E-cash || Electronic Payment || BCIS Notes

E-cash || Electronic Payment || BCIS Notes

E- cash:

Similar to regular cash, e-cash enables transactions between customers without the need for banks or other third parties. When used, e-cash is transferred directly and immediately to the participating merchants and vending machines. Electronic cash is a secure and convenient alternative to bills and coins.

This payment system complements credit, debit, and charge cards and adds additional convenience and control to everyday customer cash transactions. It usually operates on a smart card, which includes an embedded microprocessor chip. The microprocessor chip stores cash value and the security features that make electronic transactions secure. Mondex, a subsidiary of MasterCard (Mondex Canada Association) is a good example of e-cash.

It is transferred directly from the customer’s desktop to the merchant’s site. Therefore, e-cash transactions usually require no remote authorization or personal identification number (PIN) codes at the point of sale. It can be transferred over a telephone line or over the Web. The microprocessor chip embedded onto the card keeps track of the e-cash transactions.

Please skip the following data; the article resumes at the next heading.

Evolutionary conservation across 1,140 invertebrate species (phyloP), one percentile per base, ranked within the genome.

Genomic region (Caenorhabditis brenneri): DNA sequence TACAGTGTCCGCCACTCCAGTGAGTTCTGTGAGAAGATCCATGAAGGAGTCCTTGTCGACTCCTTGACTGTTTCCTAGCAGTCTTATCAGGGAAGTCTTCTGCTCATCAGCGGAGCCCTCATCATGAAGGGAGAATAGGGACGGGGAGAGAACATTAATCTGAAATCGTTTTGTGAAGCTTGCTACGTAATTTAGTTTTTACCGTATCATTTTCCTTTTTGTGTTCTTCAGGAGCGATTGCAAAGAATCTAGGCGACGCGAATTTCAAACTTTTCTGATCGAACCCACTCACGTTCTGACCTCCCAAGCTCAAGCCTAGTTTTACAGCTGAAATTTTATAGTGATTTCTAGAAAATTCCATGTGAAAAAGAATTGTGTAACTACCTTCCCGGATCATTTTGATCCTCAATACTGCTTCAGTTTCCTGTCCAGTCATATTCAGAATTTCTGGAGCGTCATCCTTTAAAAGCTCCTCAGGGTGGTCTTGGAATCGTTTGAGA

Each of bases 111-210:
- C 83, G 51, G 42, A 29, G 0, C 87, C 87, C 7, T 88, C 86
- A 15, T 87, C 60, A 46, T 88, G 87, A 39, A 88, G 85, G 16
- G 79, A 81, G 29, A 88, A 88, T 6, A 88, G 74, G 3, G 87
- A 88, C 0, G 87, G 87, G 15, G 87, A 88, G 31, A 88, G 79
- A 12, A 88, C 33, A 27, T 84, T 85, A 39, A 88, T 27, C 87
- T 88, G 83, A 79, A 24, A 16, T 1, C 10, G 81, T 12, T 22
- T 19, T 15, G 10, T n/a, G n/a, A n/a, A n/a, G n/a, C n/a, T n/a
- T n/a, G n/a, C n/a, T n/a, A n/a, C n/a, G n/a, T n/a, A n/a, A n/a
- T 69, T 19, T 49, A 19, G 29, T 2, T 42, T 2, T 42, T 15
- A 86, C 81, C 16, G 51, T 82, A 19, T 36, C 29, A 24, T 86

Using it the customer has two options: a stand-alone card containing e-cash or a combination card that incorporates both e-cash and debit .

How a typical e-cash system works:

A customer or merchant signs up with one of the participating banks or financial institutions. The customer receives specific software to install on his or her computer. The software allows the customer to download “electronic coins” to his or her desktop. The software manages the electronic coins. The initial purchase of coins is charged against the customer’s bank account or against a credit card. When buying goods or services from a web site that accepts e-cash, the customer simply clicks the “Pay with e-cash” button. The merchant’s software generates a payment request, describing the item(s) purchased, price, and the time and date. The customer can then accept or reject this request. When the customer accepts the payment request, the software residing on the customer’s desktop subtracts the payment amount from the balance and creates a payment that is sent to the bank or the financial institution of the merchant, and then is deposited to the merchant’s account.

The attractive feature of the entire process is its turnaround time which is a few seconds. The merchant is notified and in turn ships the goods.

If you liked our content Introduction to E-cash, then you may also like Introduction to Electronic Payment

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